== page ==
Dec 23, 2022
Costs exceed returns for Michigan tart cherry growers

The costs of growing tart cherries in Michigan exceeds market returns, new research shows.

Michigan tart cherry growers must spend 44 cents a pound to produce the fruit, according to the report from Michigan State University Extension.

On average, Michigan tart cherry growers received 18 to 32 cents a pound returns from 2017 to 2021, according to the USDA. Notably, prices averaged 18 cents a pound 2017 to 2019, but increased in 2020 and 2021 following smaller harvests.

The report, conducted by specialists at Michigan State University Extension and the Cherry Marketing Institute, is based on information gathered at a grower focus group meeting, numerous grower spray records, third-party data, plus information provided from input and service suppliers.

Because the majority of tart cherries are grown in northwest Michigan, researchers based their calculations on the region’s 7,733-pound yield average. Costs related to the operation and harvest of bearing tart cherry acreage are currently 26.5 cents a pound. Costs related to orchard establishment and land control are an additional 12.6 cents/lb. Including tart cherry assessments of about 1.17 cents/lb., leads to an overall cost of 40 cents/lb.

However, when applying the average Michigan yield of 7,043 pounds to the study’s cost findings, operation and harvest costs become 28.8 cents/lb., and orchard establishment and land control costs another 13.9 cents/lb., for a total of 44 cents/lb., after assessments.

Researchers note they added to the calculation the caveat that the growers involved in their study tend to harvest higher than average yields, so the study’s total cost data may be considerably higher than the average farmer’s as well, according to the report.

“Based on spray application records, we found that crop protection costs were similar to those from the previous cost of production study, despite increased pest pressure from spotted wing drosophila,” the researchers said. “However, we hypothesize that this could be a result of growers being conservative with sprays during 2020 and 2021 due to knowledge of low yields due to spring freeze events. Harvest costs have dropped slightly, due to faster equipment.”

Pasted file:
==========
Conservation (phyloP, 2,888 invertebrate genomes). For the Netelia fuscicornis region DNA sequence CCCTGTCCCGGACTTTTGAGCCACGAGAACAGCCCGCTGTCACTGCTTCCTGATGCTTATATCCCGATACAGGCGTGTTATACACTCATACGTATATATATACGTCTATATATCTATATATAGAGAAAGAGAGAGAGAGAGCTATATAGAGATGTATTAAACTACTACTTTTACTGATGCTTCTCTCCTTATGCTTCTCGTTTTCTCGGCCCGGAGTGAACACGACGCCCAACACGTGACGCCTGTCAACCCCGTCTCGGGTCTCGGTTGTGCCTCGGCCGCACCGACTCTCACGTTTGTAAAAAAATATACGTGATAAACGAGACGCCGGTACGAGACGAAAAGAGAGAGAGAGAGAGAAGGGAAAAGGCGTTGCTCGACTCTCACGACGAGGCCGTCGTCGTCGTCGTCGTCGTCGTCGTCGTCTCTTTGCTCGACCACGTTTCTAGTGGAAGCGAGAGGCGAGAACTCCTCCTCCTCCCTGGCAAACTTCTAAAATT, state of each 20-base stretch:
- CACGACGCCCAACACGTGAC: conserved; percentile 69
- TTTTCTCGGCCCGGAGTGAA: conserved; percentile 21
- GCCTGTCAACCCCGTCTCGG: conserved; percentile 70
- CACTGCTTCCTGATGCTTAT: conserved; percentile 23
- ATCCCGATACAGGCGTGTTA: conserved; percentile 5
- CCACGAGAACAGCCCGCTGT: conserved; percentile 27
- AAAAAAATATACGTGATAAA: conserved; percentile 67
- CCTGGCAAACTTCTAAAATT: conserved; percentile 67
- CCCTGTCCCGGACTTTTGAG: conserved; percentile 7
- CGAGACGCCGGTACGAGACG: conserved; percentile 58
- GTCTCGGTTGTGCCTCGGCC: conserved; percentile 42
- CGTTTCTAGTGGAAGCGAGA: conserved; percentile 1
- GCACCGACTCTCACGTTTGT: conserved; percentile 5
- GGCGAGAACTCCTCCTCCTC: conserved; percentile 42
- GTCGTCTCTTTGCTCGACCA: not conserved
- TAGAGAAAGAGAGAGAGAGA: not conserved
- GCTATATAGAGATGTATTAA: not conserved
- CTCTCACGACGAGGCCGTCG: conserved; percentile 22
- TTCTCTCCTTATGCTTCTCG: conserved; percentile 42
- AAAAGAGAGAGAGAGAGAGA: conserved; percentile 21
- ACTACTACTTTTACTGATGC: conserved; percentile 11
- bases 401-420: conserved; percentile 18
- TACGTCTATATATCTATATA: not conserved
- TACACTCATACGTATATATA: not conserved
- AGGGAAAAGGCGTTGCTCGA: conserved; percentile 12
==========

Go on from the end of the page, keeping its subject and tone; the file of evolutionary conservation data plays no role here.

Input costs are generally higher across the board and supply chain disruptions are often making input availability difficult, according to the report. “While many crop protection input costs have not changed substantially, some important protectants are difficult to find, and herbicides are scarce and expensive,” researchers said.

“Steel, crop protectant, equipment, and fertilizer suppliers are currently reluctant to give price quotes because prices are volatile and subject to change. Labor costs, especially hourly manual labor, are also high.”

The report, which includes updated management costs with spotted wing drosophila, earlier leaf spot controls and increased fertilizer prices, is the most recent version since 2015.

The study received input from regional growers to report on the latest costs for all aspects of managing Michigan’s tart cherries. The study collected and examined two years of spray records and relied on third party data and information collected from agribusiness representatives and industry leadership. Information was compiled during the 2020-2022 growing seasons.

“This informed document is valuable for growers to plan for future management strategies,” the study’s authors said. “Growers also use this cost of production to plan future orchards, remove older blocks and develop sustainable orchard profiles for their farms.

“Cost of production is particularly important for growers to understand their true costs of growing tart cherries, and they can use this document to gauge profitability and/or losses during a season. In addition to higher costs for inputs in recent years, growers will also note significant changes in labor costs, another aspect of agriculture that has increased in recent years.”




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